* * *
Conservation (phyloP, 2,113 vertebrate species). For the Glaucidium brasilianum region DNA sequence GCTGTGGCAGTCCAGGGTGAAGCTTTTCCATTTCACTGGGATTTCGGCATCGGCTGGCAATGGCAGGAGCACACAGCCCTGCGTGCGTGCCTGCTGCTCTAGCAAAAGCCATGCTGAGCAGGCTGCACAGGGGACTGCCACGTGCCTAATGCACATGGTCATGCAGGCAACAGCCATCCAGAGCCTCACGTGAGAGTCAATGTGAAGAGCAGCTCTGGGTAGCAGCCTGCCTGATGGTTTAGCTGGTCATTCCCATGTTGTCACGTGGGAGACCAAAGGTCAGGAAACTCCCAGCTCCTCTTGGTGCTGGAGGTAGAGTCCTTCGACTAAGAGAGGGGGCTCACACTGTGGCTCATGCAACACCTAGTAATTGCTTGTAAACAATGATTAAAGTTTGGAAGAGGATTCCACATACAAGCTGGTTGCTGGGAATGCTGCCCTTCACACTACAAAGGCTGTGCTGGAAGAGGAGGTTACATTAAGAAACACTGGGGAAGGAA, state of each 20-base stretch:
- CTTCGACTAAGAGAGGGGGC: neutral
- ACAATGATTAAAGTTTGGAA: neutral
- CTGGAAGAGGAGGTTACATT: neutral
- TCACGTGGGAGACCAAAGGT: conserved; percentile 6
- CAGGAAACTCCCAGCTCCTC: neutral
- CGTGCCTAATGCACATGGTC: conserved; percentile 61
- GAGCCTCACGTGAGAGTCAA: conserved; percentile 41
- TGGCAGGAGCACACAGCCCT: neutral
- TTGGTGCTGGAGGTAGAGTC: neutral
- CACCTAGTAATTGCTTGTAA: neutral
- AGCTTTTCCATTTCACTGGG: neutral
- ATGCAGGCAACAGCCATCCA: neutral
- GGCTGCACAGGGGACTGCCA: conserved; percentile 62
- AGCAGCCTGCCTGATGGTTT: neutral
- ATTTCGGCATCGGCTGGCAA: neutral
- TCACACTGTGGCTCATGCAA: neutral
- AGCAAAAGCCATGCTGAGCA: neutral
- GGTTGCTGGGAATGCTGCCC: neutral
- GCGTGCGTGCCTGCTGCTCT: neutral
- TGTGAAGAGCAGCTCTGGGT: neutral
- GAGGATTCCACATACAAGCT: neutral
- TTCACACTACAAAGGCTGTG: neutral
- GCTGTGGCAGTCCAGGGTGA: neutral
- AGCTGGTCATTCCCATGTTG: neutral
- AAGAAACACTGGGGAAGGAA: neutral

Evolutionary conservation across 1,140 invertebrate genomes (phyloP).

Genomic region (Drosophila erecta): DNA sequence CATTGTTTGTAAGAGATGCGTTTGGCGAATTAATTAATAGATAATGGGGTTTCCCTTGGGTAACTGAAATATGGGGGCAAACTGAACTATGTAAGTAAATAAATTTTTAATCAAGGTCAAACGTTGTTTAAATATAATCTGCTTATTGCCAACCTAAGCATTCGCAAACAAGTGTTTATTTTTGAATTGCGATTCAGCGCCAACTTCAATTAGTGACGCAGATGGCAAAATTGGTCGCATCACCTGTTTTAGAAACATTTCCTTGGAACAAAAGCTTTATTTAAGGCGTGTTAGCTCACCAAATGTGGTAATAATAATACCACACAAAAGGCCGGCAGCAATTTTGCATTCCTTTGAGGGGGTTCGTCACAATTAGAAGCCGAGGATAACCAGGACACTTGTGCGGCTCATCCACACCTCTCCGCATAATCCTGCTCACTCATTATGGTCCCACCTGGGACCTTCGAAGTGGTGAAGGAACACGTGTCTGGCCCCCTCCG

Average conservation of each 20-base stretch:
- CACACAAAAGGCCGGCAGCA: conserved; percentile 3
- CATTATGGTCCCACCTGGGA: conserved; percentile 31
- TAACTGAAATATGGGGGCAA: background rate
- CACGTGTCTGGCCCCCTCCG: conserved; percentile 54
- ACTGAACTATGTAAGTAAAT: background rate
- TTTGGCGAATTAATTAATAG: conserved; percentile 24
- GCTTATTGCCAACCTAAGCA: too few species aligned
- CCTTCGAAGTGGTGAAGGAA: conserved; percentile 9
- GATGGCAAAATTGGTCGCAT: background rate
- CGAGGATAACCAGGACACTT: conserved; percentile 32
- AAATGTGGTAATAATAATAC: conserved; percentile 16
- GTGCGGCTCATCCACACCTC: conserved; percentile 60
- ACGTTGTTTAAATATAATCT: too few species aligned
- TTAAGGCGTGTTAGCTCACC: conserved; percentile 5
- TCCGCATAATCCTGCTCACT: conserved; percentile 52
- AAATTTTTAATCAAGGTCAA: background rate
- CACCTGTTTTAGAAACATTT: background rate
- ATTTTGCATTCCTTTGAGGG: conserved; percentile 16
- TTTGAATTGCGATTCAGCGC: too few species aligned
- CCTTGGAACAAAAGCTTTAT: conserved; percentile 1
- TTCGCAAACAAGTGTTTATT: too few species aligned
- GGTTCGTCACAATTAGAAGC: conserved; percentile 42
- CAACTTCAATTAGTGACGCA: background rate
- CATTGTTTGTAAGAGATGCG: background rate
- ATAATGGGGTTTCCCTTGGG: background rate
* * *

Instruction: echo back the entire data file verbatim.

Conservation (phyloP, 2,113 vertebrate species). For the Glaucidium brasilianum region DNA sequence GCTGTGGCAGTCCAGGGTGAAGCTTTTCCATTTCACTGGGATTTCGGCATCGGCTGGCAATGGCAGGAGCACACAGCCCTGCGTGCGTGCCTGCTGCTCTAGCAAAAGCCATGCTGAGCAGGCTGCACAGGGGACTGCCACGTGCCTAATGCACATGGTCATGCAGGCAACAGCCATCCAGAGCCTCACGTGAGAGTCAATGTGAAGAGCAGCTCTGGGTAGCAGCCTGCCTGATGGTTTAGCTGGTCATTCCCATGTTGTCACGTGGGAGACCAAAGGTCAGGAAACTCCCAGCTCCTCTTGGTGCTGGAGGTAGAGTCCTTCGACTAAGAGAGGGGGCTCACACTGTGGCTCATGCAACACCTAGTAATTGCTTGTAAACAATGATTAAAGTTTGGAAGAGGATTCCACATACAAGCTGGTTGCTGGGAATGCTGCCCTTCACACTACAAAGGCTGTGCTGGAAGAGGAGGTTACATTAAGAAACACTGGGGAAGGAA, state of each 20-base stretch:
- CTTCGACTAAGAGAGGGGGC: neutral
- ACAATGATTAAAGTTTGGAA: neutral
- CTGGAAGAGGAGGTTACATT: neutral
- TCACGTGGGAGACCAAAGGT: conserved; percentile 6
- CAGGAAACTCCCAGCTCCTC: neutral
- CGTGCCTAATGCACATGGTC: conserved; percentile 61
- GAGCCTCACGTGAGAGTCAA: conserved; percentile 41
- TGGCAGGAGCACACAGCCCT: neutral
- TTGGTGCTGGAGGTAGAGTC: neutral
- CACCTAGTAATTGCTTGTAA: neutral
- AGCTTTTCCATTTCACTGGG: neutral
- ATGCAGGCAACAGCCATCCA: neutral
- GGCTGCACAGGGGACTGCCA: conserved; percentile 62
- AGCAGCCTGCCTGATGGTTT: neutral
- ATTTCGGCATCGGCTGGCAA: neutral
- TCACACTGTGGCTCATGCAA: neutral
- AGCAAAAGCCATGCTGAGCA: neutral
- GGTTGCTGGGAATGCTGCCC: neutral
- GCGTGCGTGCCTGCTGCTCT: neutral
- TGTGAAGAGCAGCTCTGGGT: neutral
- GAGGATTCCACATACAAGCT: neutral
- TTCACACTACAAAGGCTGTG: neutral
- GCTGTGGCAGTCCAGGGTGA: neutral
- AGCTGGTCATTCCCATGTTG: neutral
- AAGAAACACTGGGGAAGGAA: neutral

Evolutionary conservation across 1,140 invertebrate genomes (phyloP).

Genomic region (Drosophila erecta): DNA sequence CATTGTTTGTAAGAGATGCGTTTGGCGAATTAATTAATAGATAATGGGGTTTCCCTTGGGTAACTGAAATATGGGGGCAAACTGAACTATGTAAGTAAATAAATTTTTAATCAAGGTCAAACGTTGTTTAAATATAATCTGCTTATTGCCAACCTAAGCATTCGCAAACAAGTGTTTATTTTTGAATTGCGATTCAGCGCCAACTTCAATTAGTGACGCAGATGGCAAAATTGGTCGCATCACCTGTTTTAGAAACATTTCCTTGGAACAAAAGCTTTATTTAAGGCGTGTTAGCTCACCAAATGTGGTAATAATAATACCACACAAAAGGCCGGCAGCAATTTTGCATTCCTTTGAGGGGGTTCGTCACAATTAGAAGCCGAGGATAACCAGGACACTTGTGCGGCTCATCCACACCTCTCCGCATAATCCTGCTCACTCATTATGGTCCCACCTGGGACCTTCGAAGTGGTGAAGGAACACGTGTCTGGCCCCCTCCG

Average conservation of each 20-base stretch:
- CACACAAAAGGCCGGCAGCA: conserved; percentile 3
- CATTATGGTCCCACCTGGGA: conserved; percentile 31
- TAACTGAAATATGGGGGCAA: background rate
- CACGTGTCTGGCCCCCTCCG: conserved; percentile 54
- ACTGAACTATGTAAGTAAAT: background rate
- TTTGGCGAATTAATTAATAG: conserved; percentile 24
- GCTTATTGCCAACCTAAGCA: too few species aligned
- CCTTCGAAGTGGTGAAGGAA: conserved; percentile 9
- GATGGCAAAATTGGTCGCAT: background rate
- CGAGGATAACCAGGACACTT: conserved; percentile 32
- AAATGTGGTAATAATAATAC: conserved; percentile 16
- GTGCGGCTCATCCACACCTC: conserved; percentile 60
- ACGTTGTTTAAATATAATCT: too few species aligned
- TTAAGGCGTGTTAGCTCACC: conserved; percentile 5
- TCCGCATAATCCTGCTCACT: conserved; percentile 52
- AAATTTTTAATCAAGGTCAA: background rate
- CACCTGTTTTAGAAACATTT: background rate
- ATTTTGCATTCCTTTGAGGG: conserved; percentile 16
- TTTGAATTGCGATTCAGCGC: too few species aligned
- CCTTGGAACAAAAGCTTTAT: conserved; percentile 1
- TTCGCAAACAAGTGTTTATT: too few species aligned
- GGTTCGTCACAATTAGAAGC: conserved; percentile 42
- CAACTTCAATTAGTGACGCA: background rate
- CATTGTTTGTAAGAGATGCG: background rate
- ATAATGGGGTTTCCCTTGGG: background rate